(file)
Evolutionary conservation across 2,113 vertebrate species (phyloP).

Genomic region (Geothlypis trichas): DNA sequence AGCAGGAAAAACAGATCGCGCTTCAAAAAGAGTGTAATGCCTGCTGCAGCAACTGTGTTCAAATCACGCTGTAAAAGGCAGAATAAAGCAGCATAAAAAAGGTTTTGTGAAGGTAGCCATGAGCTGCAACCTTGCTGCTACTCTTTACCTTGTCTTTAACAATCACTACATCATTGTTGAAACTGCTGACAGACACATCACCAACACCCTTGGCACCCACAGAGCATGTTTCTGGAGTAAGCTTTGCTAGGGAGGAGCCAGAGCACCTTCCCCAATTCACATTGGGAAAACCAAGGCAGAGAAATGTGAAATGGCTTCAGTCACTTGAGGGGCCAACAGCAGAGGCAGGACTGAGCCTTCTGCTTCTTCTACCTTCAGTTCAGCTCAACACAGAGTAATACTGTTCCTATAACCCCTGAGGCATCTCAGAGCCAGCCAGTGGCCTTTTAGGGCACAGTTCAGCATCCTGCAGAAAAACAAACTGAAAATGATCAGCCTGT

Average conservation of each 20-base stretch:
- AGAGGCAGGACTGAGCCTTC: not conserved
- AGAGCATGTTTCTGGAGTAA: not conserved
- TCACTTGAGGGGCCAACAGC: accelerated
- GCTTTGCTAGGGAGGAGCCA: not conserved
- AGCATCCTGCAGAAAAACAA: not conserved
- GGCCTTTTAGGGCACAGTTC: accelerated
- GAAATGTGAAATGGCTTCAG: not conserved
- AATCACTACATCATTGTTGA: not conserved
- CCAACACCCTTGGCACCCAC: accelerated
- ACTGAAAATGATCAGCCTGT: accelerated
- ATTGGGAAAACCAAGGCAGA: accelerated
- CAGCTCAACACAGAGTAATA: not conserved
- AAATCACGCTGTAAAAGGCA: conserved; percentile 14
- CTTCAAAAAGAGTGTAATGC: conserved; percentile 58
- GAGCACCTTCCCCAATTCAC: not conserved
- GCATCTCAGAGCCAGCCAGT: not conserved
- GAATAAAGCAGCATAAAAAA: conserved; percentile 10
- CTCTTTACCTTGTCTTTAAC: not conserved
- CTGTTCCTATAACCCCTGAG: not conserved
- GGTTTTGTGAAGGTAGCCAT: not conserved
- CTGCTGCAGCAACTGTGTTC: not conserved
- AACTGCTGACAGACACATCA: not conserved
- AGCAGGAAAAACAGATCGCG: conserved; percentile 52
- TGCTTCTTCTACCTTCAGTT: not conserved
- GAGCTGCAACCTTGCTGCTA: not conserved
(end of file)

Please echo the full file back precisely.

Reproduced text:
Evolutionary conservation across 2,113 vertebrate species (phyloP).

Genomic region (Geothlypis trichas): DNA sequence AGCAGGAAAAACAGATCGCGCTTCAAAAAGAGTGTAATGCCTGCTGCAGCAACTGTGTTCAAATCACGCTGTAAAAGGCAGAATAAAGCAGCATAAAAAAGGTTTTGTGAAGGTAGCCATGAGCTGCAACCTTGCTGCTACTCTTTACCTTGTCTTTAACAATCACTACATCATTGTTGAAACTGCTGACAGACACATCACCAACACCCTTGGCACCCACAGAGCATGTTTCTGGAGTAAGCTTTGCTAGGGAGGAGCCAGAGCACCTTCCCCAATTCACATTGGGAAAACCAAGGCAGAGAAATGTGAAATGGCTTCAGTCACTTGAGGGGCCAACAGCAGAGGCAGGACTGAGCCTTCTGCTTCTTCTACCTTCAGTTCAGCTCAACACAGAGTAATACTGTTCCTATAACCCCTGAGGCATCTCAGAGCCAGCCAGTGGCCTTTTAGGGCACAGTTCAGCATCCTGCAGAAAAACAAACTGAAAATGATCAGCCTGT

Average conservation of each 20-base stretch:
- AGAGGCAGGACTGAGCCTTC: not conserved
- AGAGCATGTTTCTGGAGTAA: not conserved
- TCACTTGAGGGGCCAACAGC: accelerated
- GCTTTGCTAGGGAGGAGCCA: not conserved
- AGCATCCTGCAGAAAAACAA: not conserved
- GGCCTTTTAGGGCACAGTTC: accelerated
- GAAATGTGAAATGGCTTCAG: not conserved
- AATCACTACATCATTGTTGA: not conserved
- CCAACACCCTTGGCACCCAC: accelerated
- ACTGAAAATGATCAGCCTGT: accelerated
- ATTGGGAAAACCAAGGCAGA: accelerated
- CAGCTCAACACAGAGTAATA: not conserved
- AAATCACGCTGTAAAAGGCA: conserved; percentile 14
- CTTCAAAAAGAGTGTAATGC: conserved; percentile 58
- GAGCACCTTCCCCAATTCAC: not conserved
- GCATCTCAGAGCCAGCCAGT: not conserved
- GAATAAAGCAGCATAAAAAA: conserved; percentile 10
- CTCTTTACCTTGTCTTTAAC: not conserved
- CTGTTCCTATAACCCCTGAG: not conserved
- GGTTTTGTGAAGGTAGCCAT: not conserved
- CTGCTGCAGCAACTGTGTTC: not conserved
- AACTGCTGACAGACACATCA: not conserved
- AGCAGGAAAAACAGATCGCG: conserved; percentile 52
- TGCTTCTTCTACCTTCAGTT: not conserved
- GAGCTGCAACCTTGCTGCTA: not conserved